In most areas, disease incidence levels are highest on late-season plantings. The higher disease levels are the result of increased levels of inoculum in earlier planted crops and from larger populations of whiteflies.
Efforts to manage cucurbit leaf crumple may be needed for highly susceptible cucurbit crops, including most squashes and pumpkins, and possibly for watermelon and muskmelon/cantaloupe, which are less susceptible. Plant healthy, whitefly-free transplants. If possible, avoid planting near or downwind from established cucurbit plantings, especially if whiteflies or virus symptoms are present. 1
Rogue out and destroy any plants that develop symptoms of CuLCrV infection early in the season and manage volunteers and weeds that may serve as virus reservoirs and sources of whiteflies.
The use of row covers and reflective mulches can help reduce the number of whiteflies in the crop and lower rates of transmission of the virus early in the season. Silver and UV reflecting mulches have been shown to be effective for reducing whitefly populations on watermelon plantings early in the season until the canopy covers the mulch.3,5 Row covers physically prevent whiteflies from reaching the crop if the cover edges are buried properly. However, row covers need to be removed before flowering to allow pollination by insects, which is needed for fruit formation.1
The application of insecticides to control whiteflies may be needed in some situations. Systemic insecticides, such as imidacloprid (Admire® Pro Systemic Protectant), can be applied to the soil at planting or to seedlings in planthouses before transplanting.1,2,3 Foliar applications of insecticides recommended for whitefly control on cucurbits should start before flowering. Avoid applications of insecticides when bees are present in the field. Whitefly biotypes with resistance to some commonly used insecticides have developed, so insecticides should be used judiciously to manage insecticide resistance.3
To reduce the spread of CuLCrV and eliminate sources of whiteflies, destroy cucurbit crops promptly after the final harvest.1 Some growers apply a “burn down” herbicide after the final harvest to reduce the spread of viruses and whiteflies. In some cases, insecticides or crop oils are added to the herbicide treatment to prevent the movement of whiteflies from a declining crop. However, it is not clear that the effectiveness of this practice justifies the added cost.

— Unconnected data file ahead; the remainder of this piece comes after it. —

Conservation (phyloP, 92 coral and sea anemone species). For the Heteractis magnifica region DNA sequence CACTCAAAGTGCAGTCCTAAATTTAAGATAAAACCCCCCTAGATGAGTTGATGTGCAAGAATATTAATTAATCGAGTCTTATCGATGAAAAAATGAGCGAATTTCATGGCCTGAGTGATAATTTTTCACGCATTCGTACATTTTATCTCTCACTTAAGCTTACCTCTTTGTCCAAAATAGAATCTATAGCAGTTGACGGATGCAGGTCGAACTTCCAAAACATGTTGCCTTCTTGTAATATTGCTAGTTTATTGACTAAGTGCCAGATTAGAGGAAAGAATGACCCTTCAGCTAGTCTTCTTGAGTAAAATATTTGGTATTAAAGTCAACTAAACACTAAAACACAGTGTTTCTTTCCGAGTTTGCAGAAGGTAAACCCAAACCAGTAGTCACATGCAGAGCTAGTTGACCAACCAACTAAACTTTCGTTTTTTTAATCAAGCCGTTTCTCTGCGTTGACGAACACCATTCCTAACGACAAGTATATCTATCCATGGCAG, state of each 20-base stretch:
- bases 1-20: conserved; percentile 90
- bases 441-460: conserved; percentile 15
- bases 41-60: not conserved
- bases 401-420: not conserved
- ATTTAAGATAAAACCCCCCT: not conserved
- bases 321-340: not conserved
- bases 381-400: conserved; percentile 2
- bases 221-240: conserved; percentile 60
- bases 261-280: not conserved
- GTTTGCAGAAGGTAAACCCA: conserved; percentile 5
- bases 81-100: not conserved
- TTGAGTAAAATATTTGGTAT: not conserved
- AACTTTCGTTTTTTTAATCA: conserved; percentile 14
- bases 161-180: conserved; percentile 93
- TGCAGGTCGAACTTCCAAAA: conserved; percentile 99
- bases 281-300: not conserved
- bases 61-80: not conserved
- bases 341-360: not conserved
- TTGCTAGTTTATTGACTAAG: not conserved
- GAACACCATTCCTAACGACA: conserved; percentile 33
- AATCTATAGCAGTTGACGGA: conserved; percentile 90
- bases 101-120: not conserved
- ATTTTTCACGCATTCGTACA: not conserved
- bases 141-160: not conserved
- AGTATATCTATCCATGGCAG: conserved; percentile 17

1 Gilbertson, R. 2017. Cucurbit leaf crumple. In Compendium of Cucurbit Diseases and Pests, Second Edition, (Keinath, A, Wintermantel, W, and Zitter, T. eds). American Phytopathological Society, St. Paul.
2 Webb, S., Liburd, O., Nyoike, T., Akad, F., and Polston, J. 2017. Whitefly-transmitted Cucurbit leaf crumple virus in Florida. University of Florida EDIS, Publication ENY-477.
3 Adkins, S., Webster, C. G., Kousik, C. S., Webb, S. E., Roberts, P. D., Stansly, P. A., and Turechek, W. W. 2011. Ecology and management of whitefly-transmitted viruses of vegetable crops in Florida. Virus Research 159: 110-114.
4 Adkins, S., J. E. Polston, and W. W. Turechek. 2009. Cucurbit leaf crumple virus identified in common bean in Florida. Plant Dis. 93: 320.
5 Kousik, C. Adkins, S., Webster, C., Turechek, W., Stansly, P. and Roberts, P. 2015. Influence of insecticides and reflective mulch on watermelon vine decline caused by Squash vein yellowing virus (SqVYV). Plant Health Progress doi:10.1094/PHP-RS-14-0040.
For additional agronomic information, please contact your local seed representative.
Performance may vary from location to location and from year to year, as local growing, soil and weather conditions may vary. Growers should evaluate data from multiple locations and years whenever possible and should consider the impacts of these conditions on the grower’s fields. The recommendations in this article are based upon information obtained from the cited sources and should be used as a quick reference for information about cucurbit diseases. The content of this article should not be substituted for the professional opinion of a producer, grower, agronomist, pathologist and similar professional dealing with this specific crop.